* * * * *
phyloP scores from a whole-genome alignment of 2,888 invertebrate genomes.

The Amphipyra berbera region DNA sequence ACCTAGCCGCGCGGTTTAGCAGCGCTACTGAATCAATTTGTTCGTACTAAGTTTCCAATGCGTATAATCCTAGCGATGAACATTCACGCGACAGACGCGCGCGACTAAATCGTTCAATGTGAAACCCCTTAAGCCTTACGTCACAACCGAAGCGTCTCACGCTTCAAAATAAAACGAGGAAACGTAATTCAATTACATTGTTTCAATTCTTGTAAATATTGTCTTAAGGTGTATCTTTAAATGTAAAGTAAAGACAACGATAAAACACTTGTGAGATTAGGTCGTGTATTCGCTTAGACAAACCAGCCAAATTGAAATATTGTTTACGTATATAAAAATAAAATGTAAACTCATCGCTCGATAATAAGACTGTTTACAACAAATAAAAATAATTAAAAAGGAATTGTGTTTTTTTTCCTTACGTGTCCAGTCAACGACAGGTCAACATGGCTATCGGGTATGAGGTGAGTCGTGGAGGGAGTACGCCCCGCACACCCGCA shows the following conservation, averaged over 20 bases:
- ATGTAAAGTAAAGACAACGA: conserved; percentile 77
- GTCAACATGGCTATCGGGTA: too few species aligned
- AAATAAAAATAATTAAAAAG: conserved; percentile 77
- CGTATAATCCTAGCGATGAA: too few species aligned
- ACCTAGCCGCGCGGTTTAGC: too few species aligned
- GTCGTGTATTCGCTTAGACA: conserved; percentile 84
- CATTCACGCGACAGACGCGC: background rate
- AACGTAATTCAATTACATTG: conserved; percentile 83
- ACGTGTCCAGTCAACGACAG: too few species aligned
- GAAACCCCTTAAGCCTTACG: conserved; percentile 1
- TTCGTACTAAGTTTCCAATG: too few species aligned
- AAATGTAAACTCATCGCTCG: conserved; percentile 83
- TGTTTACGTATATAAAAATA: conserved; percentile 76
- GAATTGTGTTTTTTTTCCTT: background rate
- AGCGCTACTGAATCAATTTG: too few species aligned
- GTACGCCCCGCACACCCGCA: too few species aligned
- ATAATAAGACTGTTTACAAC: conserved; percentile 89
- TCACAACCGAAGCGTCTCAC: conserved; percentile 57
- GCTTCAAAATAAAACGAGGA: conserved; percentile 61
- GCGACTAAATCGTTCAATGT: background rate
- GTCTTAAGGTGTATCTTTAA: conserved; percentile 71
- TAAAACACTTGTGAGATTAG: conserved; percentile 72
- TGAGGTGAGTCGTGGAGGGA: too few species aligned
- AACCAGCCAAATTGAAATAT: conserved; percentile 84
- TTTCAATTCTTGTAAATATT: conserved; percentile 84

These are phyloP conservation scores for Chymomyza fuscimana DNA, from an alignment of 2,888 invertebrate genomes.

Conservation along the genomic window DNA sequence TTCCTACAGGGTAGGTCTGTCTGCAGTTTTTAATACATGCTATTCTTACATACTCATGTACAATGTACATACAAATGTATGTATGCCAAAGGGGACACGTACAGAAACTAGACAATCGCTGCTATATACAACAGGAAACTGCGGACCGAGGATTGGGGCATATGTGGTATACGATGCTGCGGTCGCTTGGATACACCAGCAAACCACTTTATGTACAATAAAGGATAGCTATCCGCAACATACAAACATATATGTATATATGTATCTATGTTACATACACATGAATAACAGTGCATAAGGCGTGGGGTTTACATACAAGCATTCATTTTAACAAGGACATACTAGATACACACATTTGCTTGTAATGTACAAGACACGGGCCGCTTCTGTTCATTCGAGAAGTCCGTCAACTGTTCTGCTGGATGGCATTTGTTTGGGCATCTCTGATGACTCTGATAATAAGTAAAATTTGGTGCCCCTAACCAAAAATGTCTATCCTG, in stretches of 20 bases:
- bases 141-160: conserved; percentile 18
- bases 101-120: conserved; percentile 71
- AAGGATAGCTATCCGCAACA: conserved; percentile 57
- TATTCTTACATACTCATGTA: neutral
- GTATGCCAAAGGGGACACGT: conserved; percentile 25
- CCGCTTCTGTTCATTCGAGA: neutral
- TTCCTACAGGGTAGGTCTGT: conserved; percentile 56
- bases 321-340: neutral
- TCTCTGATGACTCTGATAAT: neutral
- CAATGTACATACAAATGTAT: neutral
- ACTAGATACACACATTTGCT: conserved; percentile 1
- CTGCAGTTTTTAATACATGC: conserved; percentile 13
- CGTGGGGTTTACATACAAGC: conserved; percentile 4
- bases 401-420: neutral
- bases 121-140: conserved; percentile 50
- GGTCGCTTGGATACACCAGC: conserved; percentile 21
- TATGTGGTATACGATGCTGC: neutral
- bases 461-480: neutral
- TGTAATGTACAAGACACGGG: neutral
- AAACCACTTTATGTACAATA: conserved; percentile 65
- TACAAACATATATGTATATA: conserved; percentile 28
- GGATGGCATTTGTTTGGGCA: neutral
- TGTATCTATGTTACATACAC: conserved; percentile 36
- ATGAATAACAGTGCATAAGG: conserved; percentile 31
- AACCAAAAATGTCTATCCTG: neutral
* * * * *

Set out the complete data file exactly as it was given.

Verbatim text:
phyloP scores from a whole-genome alignment of 2,888 invertebrate genomes.

The Amphipyra berbera region DNA sequence ACCTAGCCGCGCGGTTTAGCAGCGCTACTGAATCAATTTGTTCGTACTAAGTTTCCAATGCGTATAATCCTAGCGATGAACATTCACGCGACAGACGCGCGCGACTAAATCGTTCAATGTGAAACCCCTTAAGCCTTACGTCACAACCGAAGCGTCTCACGCTTCAAAATAAAACGAGGAAACGTAATTCAATTACATTGTTTCAATTCTTGTAAATATTGTCTTAAGGTGTATCTTTAAATGTAAAGTAAAGACAACGATAAAACACTTGTGAGATTAGGTCGTGTATTCGCTTAGACAAACCAGCCAAATTGAAATATTGTTTACGTATATAAAAATAAAATGTAAACTCATCGCTCGATAATAAGACTGTTTACAACAAATAAAAATAATTAAAAAGGAATTGTGTTTTTTTTCCTTACGTGTCCAGTCAACGACAGGTCAACATGGCTATCGGGTATGAGGTGAGTCGTGGAGGGAGTACGCCCCGCACACCCGCA shows the following conservation, averaged over 20 bases:
- ATGTAAAGTAAAGACAACGA: conserved; percentile 77
- GTCAACATGGCTATCGGGTA: too few species aligned
- AAATAAAAATAATTAAAAAG: conserved; percentile 77
- CGTATAATCCTAGCGATGAA: too few species aligned
- ACCTAGCCGCGCGGTTTAGC: too few species aligned
- GTCGTGTATTCGCTTAGACA: conserved; percentile 84
- CATTCACGCGACAGACGCGC: background rate
- AACGTAATTCAATTACATTG: conserved; percentile 83
- ACGTGTCCAGTCAACGACAG: too few species aligned
- GAAACCCCTTAAGCCTTACG: conserved; percentile 1
- TTCGTACTAAGTTTCCAATG: too few species aligned
- AAATGTAAACTCATCGCTCG: conserved; percentile 83
- TGTTTACGTATATAAAAATA: conserved; percentile 76
- GAATTGTGTTTTTTTTCCTT: background rate
- AGCGCTACTGAATCAATTTG: too few species aligned
- GTACGCCCCGCACACCCGCA: too few species aligned
- ATAATAAGACTGTTTACAAC: conserved; percentile 89
- TCACAACCGAAGCGTCTCAC: conserved; percentile 57
- GCTTCAAAATAAAACGAGGA: conserved; percentile 61
- GCGACTAAATCGTTCAATGT: background rate
- GTCTTAAGGTGTATCTTTAA: conserved; percentile 71
- TAAAACACTTGTGAGATTAG: conserved; percentile 72
- TGAGGTGAGTCGTGGAGGGA: too few species aligned
- AACCAGCCAAATTGAAATAT: conserved; percentile 84
- TTTCAATTCTTGTAAATATT: conserved; percentile 84

These are phyloP conservation scores for Chymomyza fuscimana DNA, from an alignment of 2,888 invertebrate genomes.

Conservation along the genomic window DNA sequence TTCCTACAGGGTAGGTCTGTCTGCAGTTTTTAATACATGCTATTCTTACATACTCATGTACAATGTACATACAAATGTATGTATGCCAAAGGGGACACGTACAGAAACTAGACAATCGCTGCTATATACAACAGGAAACTGCGGACCGAGGATTGGGGCATATGTGGTATACGATGCTGCGGTCGCTTGGATACACCAGCAAACCACTTTATGTACAATAAAGGATAGCTATCCGCAACATACAAACATATATGTATATATGTATCTATGTTACATACACATGAATAACAGTGCATAAGGCGTGGGGTTTACATACAAGCATTCATTTTAACAAGGACATACTAGATACACACATTTGCTTGTAATGTACAAGACACGGGCCGCTTCTGTTCATTCGAGAAGTCCGTCAACTGTTCTGCTGGATGGCATTTGTTTGGGCATCTCTGATGACTCTGATAATAAGTAAAATTTGGTGCCCCTAACCAAAAATGTCTATCCTG, in stretches of 20 bases:
- bases 141-160: conserved; percentile 18
- bases 101-120: conserved; percentile 71
- AAGGATAGCTATCCGCAACA: conserved; percentile 57
- TATTCTTACATACTCATGTA: neutral
- GTATGCCAAAGGGGACACGT: conserved; percentile 25
- CCGCTTCTGTTCATTCGAGA: neutral
- TTCCTACAGGGTAGGTCTGT: conserved; percentile 56
- bases 321-340: neutral
- TCTCTGATGACTCTGATAAT: neutral
- CAATGTACATACAAATGTAT: neutral
- ACTAGATACACACATTTGCT: conserved; percentile 1
- CTGCAGTTTTTAATACATGC: conserved; percentile 13
- CGTGGGGTTTACATACAAGC: conserved; percentile 4
- bases 401-420: neutral
- bases 121-140: conserved; percentile 50
- GGTCGCTTGGATACACCAGC: conserved; percentile 21
- TATGTGGTATACGATGCTGC: neutral
- bases 461-480: neutral
- TGTAATGTACAAGACACGGG: neutral
- AAACCACTTTATGTACAATA: conserved; percentile 65
- TACAAACATATATGTATATA: conserved; percentile 28
- GGATGGCATTTGTTTGGGCA: neutral
- TGTATCTATGTTACATACAC: conserved; percentile 36
- ATGAATAACAGTGCATAAGG: conserved; percentile 31
- AACCAAAAATGTCTATCCTG: neutral